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Swedish parquet manufacturer beats downturn, improves quality with band sawmill
A Swedish parquet floor producing firm has effectively bucked the trend in Swedish small timber processing and the owner reveals that a stationary band sawmill is a key to its success.
Bo Werkstrom started a building company, Byggmostaren AB, at Solvesborg in Southern Sweden, in the 1960s, producing all kinds of domestic houses, offices and commercial buildings. The company grew steadily but stalled as the general economic downturn in Sweden began to bite.
Determined not to stagnate Bo began earnestly looking for additional business opportunities and coincidentally in 1997 won a contract to refurbish the boardroom of an early 20th century bank in Solvesborg, including the replacement of 60 m2 of parquet flooring.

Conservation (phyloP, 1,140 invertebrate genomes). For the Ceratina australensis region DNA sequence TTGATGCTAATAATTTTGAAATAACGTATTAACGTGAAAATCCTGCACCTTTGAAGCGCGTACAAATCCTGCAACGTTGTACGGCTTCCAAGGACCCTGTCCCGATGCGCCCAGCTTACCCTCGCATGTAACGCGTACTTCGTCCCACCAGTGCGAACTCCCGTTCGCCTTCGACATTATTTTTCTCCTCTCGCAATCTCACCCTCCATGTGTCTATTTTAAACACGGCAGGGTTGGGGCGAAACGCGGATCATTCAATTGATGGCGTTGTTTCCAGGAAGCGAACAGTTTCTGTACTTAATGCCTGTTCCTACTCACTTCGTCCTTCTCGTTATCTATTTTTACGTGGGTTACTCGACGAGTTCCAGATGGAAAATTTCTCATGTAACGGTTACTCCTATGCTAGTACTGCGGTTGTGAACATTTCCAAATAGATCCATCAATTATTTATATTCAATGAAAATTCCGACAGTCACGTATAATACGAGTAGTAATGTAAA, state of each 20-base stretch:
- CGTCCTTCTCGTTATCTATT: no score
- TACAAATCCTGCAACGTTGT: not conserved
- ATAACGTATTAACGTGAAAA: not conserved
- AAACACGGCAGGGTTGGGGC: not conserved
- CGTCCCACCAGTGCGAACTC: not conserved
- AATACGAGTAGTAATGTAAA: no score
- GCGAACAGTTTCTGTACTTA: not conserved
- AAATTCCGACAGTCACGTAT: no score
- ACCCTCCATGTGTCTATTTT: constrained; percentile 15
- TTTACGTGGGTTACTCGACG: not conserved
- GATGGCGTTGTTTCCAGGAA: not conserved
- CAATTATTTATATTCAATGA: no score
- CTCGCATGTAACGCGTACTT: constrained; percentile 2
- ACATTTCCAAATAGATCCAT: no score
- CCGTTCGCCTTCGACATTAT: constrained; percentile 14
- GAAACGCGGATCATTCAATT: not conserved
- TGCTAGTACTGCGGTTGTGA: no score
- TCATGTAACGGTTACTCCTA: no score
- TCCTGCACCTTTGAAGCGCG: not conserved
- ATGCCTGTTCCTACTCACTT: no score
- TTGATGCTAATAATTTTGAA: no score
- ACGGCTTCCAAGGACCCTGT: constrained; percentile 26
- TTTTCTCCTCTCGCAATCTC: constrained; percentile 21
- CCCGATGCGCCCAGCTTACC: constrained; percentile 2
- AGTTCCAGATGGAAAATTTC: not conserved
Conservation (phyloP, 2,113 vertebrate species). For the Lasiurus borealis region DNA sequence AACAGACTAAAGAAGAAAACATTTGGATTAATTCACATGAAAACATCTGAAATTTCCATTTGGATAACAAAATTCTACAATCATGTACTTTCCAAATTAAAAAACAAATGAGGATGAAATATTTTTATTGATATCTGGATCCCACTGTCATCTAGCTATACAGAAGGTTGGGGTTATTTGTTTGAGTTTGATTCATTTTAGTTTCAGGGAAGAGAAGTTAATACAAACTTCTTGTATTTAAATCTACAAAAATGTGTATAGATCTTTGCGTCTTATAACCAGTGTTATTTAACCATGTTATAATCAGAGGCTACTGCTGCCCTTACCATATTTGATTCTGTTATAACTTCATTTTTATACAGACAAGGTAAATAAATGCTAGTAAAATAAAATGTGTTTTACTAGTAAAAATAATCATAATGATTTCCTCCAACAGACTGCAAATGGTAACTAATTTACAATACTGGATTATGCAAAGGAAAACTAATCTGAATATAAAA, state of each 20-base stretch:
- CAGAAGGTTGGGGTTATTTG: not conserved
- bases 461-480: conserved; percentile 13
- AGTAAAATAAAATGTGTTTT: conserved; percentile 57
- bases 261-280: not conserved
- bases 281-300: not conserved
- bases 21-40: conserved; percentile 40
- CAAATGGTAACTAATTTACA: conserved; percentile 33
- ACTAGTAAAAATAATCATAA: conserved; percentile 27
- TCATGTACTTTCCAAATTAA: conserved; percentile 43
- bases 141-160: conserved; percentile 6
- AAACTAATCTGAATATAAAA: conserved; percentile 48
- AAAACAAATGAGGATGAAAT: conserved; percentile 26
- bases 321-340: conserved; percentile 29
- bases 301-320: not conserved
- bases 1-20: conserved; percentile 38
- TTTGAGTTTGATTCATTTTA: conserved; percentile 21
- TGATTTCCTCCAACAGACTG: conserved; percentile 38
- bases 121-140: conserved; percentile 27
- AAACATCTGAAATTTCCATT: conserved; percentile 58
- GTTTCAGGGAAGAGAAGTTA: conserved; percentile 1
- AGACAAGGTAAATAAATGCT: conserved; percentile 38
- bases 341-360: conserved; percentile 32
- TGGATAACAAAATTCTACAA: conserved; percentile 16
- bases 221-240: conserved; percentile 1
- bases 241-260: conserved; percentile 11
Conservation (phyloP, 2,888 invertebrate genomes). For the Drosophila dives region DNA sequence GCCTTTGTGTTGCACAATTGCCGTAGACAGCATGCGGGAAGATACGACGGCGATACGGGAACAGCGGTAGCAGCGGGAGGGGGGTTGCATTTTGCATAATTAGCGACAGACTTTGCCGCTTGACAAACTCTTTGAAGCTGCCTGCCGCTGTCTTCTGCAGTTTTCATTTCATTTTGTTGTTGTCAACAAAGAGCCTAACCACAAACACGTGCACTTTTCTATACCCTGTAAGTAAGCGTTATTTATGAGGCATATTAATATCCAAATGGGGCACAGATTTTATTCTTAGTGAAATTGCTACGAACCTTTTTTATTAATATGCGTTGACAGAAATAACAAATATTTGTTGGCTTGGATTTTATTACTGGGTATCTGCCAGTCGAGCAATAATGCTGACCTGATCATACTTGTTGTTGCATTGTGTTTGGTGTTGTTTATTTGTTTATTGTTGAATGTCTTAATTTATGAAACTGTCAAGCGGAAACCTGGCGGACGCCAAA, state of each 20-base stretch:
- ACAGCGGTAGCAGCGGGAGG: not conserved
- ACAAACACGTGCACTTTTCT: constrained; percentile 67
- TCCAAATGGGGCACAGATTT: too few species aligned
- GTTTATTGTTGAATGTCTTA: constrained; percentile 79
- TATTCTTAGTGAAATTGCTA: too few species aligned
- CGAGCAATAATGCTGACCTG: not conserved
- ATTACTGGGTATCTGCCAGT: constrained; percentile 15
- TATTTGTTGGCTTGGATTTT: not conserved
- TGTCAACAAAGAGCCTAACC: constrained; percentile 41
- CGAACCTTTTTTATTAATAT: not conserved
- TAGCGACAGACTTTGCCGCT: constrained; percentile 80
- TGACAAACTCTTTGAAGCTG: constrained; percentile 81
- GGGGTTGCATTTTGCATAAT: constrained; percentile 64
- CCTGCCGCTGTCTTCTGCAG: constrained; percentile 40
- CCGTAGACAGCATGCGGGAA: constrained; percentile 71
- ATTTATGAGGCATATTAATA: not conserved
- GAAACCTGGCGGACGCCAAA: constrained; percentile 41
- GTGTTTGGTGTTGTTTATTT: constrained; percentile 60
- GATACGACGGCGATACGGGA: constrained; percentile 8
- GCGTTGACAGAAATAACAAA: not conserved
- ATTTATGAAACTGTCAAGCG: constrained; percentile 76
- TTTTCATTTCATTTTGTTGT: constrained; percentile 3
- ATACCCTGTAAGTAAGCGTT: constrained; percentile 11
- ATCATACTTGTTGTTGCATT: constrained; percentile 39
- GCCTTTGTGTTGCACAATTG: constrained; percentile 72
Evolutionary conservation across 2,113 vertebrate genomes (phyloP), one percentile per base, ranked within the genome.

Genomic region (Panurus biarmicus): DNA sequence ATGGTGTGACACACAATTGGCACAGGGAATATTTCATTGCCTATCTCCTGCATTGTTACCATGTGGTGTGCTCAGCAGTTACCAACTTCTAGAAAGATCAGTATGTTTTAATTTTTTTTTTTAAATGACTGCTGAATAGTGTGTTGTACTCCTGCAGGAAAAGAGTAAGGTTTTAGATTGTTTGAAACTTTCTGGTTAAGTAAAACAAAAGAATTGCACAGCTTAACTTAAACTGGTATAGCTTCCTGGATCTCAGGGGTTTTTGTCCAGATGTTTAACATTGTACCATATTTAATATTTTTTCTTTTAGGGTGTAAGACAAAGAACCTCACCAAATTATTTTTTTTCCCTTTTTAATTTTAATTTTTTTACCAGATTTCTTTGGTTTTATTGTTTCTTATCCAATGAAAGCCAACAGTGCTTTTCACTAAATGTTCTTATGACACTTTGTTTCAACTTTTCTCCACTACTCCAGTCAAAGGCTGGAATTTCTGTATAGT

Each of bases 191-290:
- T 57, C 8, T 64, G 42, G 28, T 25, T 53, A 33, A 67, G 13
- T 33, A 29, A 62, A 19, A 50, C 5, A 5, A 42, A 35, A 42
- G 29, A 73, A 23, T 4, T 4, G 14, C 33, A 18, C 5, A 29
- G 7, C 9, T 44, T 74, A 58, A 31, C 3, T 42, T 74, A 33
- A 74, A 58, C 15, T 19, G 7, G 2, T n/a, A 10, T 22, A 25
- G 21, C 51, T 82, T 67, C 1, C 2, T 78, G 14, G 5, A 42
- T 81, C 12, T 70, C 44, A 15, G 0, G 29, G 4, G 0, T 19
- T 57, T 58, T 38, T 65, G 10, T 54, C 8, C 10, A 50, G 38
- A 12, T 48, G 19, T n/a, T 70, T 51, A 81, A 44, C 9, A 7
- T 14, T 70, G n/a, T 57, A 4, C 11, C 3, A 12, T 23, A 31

Struck by how expensive it was to sub-contract the special flooring and also how fine the finished effect seemed, he was intrigued.
Surely, here was an opportunity to move into another sector and achieve a healthy sales margin whilst working in a particularly fulfilling medium. He had always enjoyed an interest in natural materials, regarding wood as one of the best.
He researched the types of wood needed and found that oak, beech and other species were readily available in the nearby Ryssberget woods. They have grown there from 100 to 150 years and have a unique character, with beautifully varied structures and a hardness ideal for parquet. He felt that the traditional, much sought-after parquet could be more easily produced using modern techniques which might even improve upon the original.
However, he sensed the factor of quality would be crucial in the business equation if he were to make a go of it. Quality would need to be borne in mind when selecting individual trees for the job as well as when sawing the logs into planks, drying them, finishing them and cutting them into parquet pieces – and even packaging them.